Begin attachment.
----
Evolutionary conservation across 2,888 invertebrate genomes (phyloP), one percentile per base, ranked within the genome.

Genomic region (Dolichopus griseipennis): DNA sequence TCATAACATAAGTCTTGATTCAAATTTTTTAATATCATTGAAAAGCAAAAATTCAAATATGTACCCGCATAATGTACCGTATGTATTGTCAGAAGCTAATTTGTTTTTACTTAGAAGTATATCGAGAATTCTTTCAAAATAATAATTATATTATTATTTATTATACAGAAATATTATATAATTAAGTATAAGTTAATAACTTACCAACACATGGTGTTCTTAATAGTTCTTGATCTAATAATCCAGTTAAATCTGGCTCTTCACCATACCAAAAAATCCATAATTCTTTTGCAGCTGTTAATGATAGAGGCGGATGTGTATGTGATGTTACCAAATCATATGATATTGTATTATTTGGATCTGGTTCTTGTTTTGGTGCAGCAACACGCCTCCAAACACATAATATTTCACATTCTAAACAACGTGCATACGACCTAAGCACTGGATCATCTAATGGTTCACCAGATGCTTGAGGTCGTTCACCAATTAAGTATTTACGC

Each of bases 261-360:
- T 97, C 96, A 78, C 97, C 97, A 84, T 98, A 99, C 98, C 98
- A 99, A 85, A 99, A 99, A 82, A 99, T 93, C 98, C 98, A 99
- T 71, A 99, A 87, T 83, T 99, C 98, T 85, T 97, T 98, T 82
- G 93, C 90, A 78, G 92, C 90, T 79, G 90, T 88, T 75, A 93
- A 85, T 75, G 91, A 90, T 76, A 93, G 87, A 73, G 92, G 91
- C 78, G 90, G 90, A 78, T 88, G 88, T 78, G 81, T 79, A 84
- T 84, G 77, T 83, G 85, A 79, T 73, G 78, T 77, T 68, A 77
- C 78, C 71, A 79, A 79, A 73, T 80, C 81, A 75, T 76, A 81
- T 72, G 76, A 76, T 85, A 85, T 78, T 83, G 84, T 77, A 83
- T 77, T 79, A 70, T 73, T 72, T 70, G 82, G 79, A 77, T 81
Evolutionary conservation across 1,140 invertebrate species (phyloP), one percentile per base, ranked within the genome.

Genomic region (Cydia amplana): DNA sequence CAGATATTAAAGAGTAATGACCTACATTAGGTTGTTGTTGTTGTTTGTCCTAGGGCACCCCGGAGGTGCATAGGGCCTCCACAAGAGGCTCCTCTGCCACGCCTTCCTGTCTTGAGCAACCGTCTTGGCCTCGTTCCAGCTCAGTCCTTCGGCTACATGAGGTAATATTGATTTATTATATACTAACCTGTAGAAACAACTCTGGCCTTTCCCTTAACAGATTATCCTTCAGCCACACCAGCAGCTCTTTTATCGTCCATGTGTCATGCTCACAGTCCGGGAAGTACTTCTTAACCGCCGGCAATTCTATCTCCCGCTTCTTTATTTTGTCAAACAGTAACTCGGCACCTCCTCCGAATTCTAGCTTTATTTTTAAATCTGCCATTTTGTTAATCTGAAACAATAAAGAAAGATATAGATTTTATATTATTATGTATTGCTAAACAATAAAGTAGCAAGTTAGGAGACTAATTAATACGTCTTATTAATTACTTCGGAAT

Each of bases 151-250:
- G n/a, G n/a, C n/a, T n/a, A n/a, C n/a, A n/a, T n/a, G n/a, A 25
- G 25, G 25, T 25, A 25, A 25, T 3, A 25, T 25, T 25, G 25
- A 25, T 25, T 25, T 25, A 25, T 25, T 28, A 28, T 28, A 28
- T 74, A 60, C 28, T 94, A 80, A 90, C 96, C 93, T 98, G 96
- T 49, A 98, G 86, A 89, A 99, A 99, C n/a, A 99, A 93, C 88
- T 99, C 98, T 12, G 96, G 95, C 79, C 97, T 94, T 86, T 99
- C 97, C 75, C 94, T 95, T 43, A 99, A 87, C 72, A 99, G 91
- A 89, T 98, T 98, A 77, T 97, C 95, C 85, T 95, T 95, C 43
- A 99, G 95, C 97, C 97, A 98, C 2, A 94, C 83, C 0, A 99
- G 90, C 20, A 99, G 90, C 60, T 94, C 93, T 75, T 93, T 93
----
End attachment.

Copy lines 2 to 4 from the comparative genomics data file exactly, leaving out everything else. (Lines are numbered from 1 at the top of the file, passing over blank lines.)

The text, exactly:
Genomic region (Dolichopus griseipennis): DNA sequence TCATAACATAAGTCTTGATTCAAATTTTTTAATATCATTGAAAAGCAAAAATTCAAATATGTACCCGCATAATGTACCGTATGTATTGTCAGAAGCTAATTTGTTTTTACTTAGAAGTATATCGAGAATTCTTTCAAAATAATAATTATATTATTATTTATTATACAGAAATATTATATAATTAAGTATAAGTTAATAACTTACCAACACATGGTGTTCTTAATAGTTCTTGATCTAATAATCCAGTTAAATCTGGCTCTTCACCATACCAAAAAATCCATAATTCTTTTGCAGCTGTTAATGATAGAGGCGGATGTGTATGTGATGTTACCAAATCATATGATATTGTATTATTTGGATCTGGTTCTTGTTTTGGTGCAGCAACACGCCTCCAAACACATAATATTTCACATTCTAAACAACGTGCATACGACCTAAGCACTGGATCATCTAATGGTTCACCAGATGCTTGAGGTCGTTCACCAATTAAGTATTTACGC

Each of bases 261-360:
- T 97, C 96, A 78, C 97, C 97, A 84, T 98, A 99, C 98, C 98